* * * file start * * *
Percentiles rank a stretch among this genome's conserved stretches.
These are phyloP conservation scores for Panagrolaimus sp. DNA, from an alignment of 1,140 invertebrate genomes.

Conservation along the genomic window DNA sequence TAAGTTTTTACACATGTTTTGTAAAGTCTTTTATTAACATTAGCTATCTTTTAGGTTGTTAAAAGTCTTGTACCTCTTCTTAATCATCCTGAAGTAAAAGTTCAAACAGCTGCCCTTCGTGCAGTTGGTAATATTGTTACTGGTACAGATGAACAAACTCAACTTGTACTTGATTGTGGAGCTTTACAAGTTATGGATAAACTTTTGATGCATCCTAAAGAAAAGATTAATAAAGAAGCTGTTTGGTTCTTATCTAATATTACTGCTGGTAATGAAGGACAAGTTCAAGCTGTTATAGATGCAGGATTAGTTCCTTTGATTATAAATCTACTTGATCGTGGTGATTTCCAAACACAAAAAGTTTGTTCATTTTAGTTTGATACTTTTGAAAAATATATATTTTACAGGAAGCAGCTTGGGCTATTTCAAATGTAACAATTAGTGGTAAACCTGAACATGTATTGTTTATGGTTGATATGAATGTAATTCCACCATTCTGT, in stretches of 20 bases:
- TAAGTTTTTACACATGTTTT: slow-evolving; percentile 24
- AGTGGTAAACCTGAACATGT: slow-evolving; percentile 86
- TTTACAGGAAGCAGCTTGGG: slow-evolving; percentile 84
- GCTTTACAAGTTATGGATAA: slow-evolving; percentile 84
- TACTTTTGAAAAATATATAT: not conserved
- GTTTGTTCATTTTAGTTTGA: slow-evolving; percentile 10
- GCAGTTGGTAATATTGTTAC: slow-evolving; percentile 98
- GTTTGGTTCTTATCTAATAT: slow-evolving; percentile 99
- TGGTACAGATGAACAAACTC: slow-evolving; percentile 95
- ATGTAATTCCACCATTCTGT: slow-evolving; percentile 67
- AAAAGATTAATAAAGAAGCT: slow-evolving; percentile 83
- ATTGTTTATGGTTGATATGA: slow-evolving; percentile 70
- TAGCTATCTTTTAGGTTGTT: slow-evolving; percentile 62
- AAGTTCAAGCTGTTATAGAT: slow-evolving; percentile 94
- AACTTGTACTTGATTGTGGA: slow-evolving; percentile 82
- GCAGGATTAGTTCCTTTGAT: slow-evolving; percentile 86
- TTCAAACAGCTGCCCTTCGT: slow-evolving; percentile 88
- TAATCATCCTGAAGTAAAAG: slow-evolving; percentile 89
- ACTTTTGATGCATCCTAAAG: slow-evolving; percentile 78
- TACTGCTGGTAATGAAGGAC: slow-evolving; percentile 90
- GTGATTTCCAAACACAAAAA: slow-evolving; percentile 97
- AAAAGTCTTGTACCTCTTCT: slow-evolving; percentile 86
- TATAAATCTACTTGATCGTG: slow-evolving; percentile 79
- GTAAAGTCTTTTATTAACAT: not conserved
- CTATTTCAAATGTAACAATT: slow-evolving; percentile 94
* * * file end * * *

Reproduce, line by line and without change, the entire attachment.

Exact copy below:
Percentiles rank a stretch among this genome's conserved stretches.
These are phyloP conservation scores for Panagrolaimus sp. DNA, from an alignment of 1,140 invertebrate genomes.

Conservation along the genomic window DNA sequence TAAGTTTTTACACATGTTTTGTAAAGTCTTTTATTAACATTAGCTATCTTTTAGGTTGTTAAAAGTCTTGTACCTCTTCTTAATCATCCTGAAGTAAAAGTTCAAACAGCTGCCCTTCGTGCAGTTGGTAATATTGTTACTGGTACAGATGAACAAACTCAACTTGTACTTGATTGTGGAGCTTTACAAGTTATGGATAAACTTTTGATGCATCCTAAAGAAAAGATTAATAAAGAAGCTGTTTGGTTCTTATCTAATATTACTGCTGGTAATGAAGGACAAGTTCAAGCTGTTATAGATGCAGGATTAGTTCCTTTGATTATAAATCTACTTGATCGTGGTGATTTCCAAACACAAAAAGTTTGTTCATTTTAGTTTGATACTTTTGAAAAATATATATTTTACAGGAAGCAGCTTGGGCTATTTCAAATGTAACAATTAGTGGTAAACCTGAACATGTATTGTTTATGGTTGATATGAATGTAATTCCACCATTCTGT, in stretches of 20 bases:
- TAAGTTTTTACACATGTTTT: slow-evolving; percentile 24
- AGTGGTAAACCTGAACATGT: slow-evolving; percentile 86
- TTTACAGGAAGCAGCTTGGG: slow-evolving; percentile 84
- GCTTTACAAGTTATGGATAA: slow-evolving; percentile 84
- TACTTTTGAAAAATATATAT: not conserved
- GTTTGTTCATTTTAGTTTGA: slow-evolving; percentile 10
- GCAGTTGGTAATATTGTTAC: slow-evolving; percentile 98
- GTTTGGTTCTTATCTAATAT: slow-evolving; percentile 99
- TGGTACAGATGAACAAACTC: slow-evolving; percentile 95
- ATGTAATTCCACCATTCTGT: slow-evolving; percentile 67
- AAAAGATTAATAAAGAAGCT: slow-evolving; percentile 83
- ATTGTTTATGGTTGATATGA: slow-evolving; percentile 70
- TAGCTATCTTTTAGGTTGTT: slow-evolving; percentile 62
- AAGTTCAAGCTGTTATAGAT: slow-evolving; percentile 94
- AACTTGTACTTGATTGTGGA: slow-evolving; percentile 82
- GCAGGATTAGTTCCTTTGAT: slow-evolving; percentile 86
- TTCAAACAGCTGCCCTTCGT: slow-evolving; percentile 88
- TAATCATCCTGAAGTAAAAG: slow-evolving; percentile 89
- ACTTTTGATGCATCCTAAAG: slow-evolving; percentile 78
- TACTGCTGGTAATGAAGGAC: slow-evolving; percentile 90
- GTGATTTCCAAACACAAAAA: slow-evolving; percentile 97
- AAAAGTCTTGTACCTCTTCT: slow-evolving; percentile 86
- TATAAATCTACTTGATCGTG: slow-evolving; percentile 79
- GTAAAGTCTTTTATTAACAT: not conserved
- CTATTTCAAATGTAACAATT: slow-evolving; percentile 94